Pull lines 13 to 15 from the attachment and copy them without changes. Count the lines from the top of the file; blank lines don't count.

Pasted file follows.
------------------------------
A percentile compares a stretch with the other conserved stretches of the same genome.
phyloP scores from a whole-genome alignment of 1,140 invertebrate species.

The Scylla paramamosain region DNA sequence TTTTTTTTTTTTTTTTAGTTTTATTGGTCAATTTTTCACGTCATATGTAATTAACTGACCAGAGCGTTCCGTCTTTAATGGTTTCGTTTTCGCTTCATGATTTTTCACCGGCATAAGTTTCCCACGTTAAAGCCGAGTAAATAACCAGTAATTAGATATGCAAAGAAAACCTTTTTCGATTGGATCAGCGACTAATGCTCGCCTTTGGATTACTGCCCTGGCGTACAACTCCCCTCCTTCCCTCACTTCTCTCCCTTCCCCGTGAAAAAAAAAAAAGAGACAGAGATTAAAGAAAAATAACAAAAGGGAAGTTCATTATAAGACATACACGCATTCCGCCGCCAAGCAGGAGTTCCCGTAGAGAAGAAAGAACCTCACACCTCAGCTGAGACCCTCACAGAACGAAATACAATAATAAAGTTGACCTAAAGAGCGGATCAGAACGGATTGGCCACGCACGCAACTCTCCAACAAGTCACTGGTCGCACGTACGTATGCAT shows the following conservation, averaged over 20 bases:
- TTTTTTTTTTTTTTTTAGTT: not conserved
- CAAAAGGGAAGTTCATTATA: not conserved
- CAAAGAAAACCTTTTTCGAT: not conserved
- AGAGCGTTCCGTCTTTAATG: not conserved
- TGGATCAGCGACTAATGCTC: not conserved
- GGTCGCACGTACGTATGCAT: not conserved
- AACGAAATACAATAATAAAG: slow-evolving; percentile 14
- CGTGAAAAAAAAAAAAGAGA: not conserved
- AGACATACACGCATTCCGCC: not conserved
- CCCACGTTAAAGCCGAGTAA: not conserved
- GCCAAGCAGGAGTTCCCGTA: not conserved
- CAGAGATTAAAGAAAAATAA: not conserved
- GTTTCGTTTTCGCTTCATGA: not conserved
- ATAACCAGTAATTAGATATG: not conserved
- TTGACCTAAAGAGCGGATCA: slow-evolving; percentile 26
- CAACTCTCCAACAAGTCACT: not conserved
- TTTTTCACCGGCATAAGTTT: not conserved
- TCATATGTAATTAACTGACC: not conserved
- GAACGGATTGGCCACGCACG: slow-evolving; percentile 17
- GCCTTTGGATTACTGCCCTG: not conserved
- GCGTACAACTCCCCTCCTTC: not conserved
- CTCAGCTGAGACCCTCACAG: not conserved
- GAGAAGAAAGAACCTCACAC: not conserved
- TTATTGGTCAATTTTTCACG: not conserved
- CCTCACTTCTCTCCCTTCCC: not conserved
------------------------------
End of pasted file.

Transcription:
- CCCACGTTAAAGCCGAGTAA: not conserved
- GCCAAGCAGGAGTTCCCGTA: not conserved
- CAGAGATTAAAGAAAAATAA: not conserved